HY 348-001 History of Games. Professor Charles Clark. MTWRF 9-Noon The goal of this course is to use the games of various societies as a primary source, a “window” into portions of the human experience at differing times and places, and to incorporate experiential learning by adding gameplay and rule discussion to scholarly readings and class discussion. Thus, we will study a series of specific games, and the societies which produced them, focusing on games which involve mastery of rules and chance rather than on contests of physical skill or endurance.

SUMMER I — May 27 – June 24

HY 101 Western Civilization to 1648. A history of Western civilization from its origins in Greece and Rome through the Middle Ages, the Renaissance and Reformation, and the age of discovery and expansion during the emergence of modem Europe.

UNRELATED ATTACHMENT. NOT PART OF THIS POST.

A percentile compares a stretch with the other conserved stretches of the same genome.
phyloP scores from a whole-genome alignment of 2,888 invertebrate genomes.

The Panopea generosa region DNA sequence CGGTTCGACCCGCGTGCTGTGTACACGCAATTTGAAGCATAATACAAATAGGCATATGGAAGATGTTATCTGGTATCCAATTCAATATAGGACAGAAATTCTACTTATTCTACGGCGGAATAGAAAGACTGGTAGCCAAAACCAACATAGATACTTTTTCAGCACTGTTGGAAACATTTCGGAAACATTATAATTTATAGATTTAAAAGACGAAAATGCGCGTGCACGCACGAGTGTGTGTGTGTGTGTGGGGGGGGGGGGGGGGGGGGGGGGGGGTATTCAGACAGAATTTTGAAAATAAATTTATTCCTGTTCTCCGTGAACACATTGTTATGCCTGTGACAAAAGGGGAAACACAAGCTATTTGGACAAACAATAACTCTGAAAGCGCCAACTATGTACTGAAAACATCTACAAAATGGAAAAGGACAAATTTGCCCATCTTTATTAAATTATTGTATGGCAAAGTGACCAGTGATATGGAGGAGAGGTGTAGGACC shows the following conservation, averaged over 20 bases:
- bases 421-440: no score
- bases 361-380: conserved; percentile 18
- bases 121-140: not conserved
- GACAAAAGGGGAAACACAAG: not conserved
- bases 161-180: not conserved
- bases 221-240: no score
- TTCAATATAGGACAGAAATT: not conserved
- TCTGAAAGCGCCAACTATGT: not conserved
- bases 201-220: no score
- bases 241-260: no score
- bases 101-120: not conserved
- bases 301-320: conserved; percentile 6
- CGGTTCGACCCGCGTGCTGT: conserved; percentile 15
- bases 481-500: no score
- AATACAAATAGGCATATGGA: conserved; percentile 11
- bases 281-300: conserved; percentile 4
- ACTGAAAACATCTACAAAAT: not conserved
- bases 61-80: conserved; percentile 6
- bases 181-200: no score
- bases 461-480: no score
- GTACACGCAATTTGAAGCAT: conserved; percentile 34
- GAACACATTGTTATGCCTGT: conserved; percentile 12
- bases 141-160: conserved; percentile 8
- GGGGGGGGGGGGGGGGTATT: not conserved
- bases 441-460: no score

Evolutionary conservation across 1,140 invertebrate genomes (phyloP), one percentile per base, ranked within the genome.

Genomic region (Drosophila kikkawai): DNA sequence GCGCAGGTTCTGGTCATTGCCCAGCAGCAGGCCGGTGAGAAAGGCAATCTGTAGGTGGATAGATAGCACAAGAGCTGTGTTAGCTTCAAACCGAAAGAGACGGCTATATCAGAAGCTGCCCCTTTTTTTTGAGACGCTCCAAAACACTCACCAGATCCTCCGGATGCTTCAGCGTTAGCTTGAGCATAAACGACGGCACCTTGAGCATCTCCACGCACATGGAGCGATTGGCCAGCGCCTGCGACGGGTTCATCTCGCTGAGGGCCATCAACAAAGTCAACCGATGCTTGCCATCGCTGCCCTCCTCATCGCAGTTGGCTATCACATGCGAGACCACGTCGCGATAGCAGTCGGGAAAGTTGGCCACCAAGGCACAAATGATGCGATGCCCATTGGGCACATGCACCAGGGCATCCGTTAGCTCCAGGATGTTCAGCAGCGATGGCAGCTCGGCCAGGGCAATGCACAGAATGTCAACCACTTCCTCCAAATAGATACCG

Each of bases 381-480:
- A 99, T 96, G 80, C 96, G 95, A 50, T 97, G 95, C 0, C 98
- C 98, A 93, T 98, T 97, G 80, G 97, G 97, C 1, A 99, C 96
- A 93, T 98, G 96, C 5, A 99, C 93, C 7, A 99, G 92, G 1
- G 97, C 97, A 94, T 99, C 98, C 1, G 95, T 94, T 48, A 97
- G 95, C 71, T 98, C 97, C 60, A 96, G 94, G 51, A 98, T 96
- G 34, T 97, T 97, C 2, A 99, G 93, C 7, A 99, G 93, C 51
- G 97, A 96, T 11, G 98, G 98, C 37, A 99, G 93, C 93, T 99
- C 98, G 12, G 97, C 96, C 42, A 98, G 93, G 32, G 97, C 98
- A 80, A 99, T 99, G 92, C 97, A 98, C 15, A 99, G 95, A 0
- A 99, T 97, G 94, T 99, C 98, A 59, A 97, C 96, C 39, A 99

HY 102 Western Civilization Since 1648. Covers the development if the Western world from the Thirty Years’ War to the post­-World War II era; the age of absolutism, the Enlightenment, the French Revolution, industrialization and the wars of the 20th century.

HY 103 History of American Civilization to 1865. A survey of American history from its beginning to the end of the Civil War, giving special emphasis to the events, people, and ideas that have made America a distinctive civilization.

HY 104 American Civilization Since 1865. A survey of American history from the Civil War to the present, giving special emphasis to the events, people, and ideas that have made America a distinctive civilization.

HY 117-001 World History to 1500. Professor Patrick Hurley. MTWRF Noon-1:45. This survey course explores the history of several major parts of the world and their perspective histories from the earliest times to AD 1500. Such exploration will include studies of the Mediterranean and Near East, China, India, Mesoamerica, and Sub-Saharan Africa. When examining these topics, attention will be given to social, economic, and religious history as well as political history.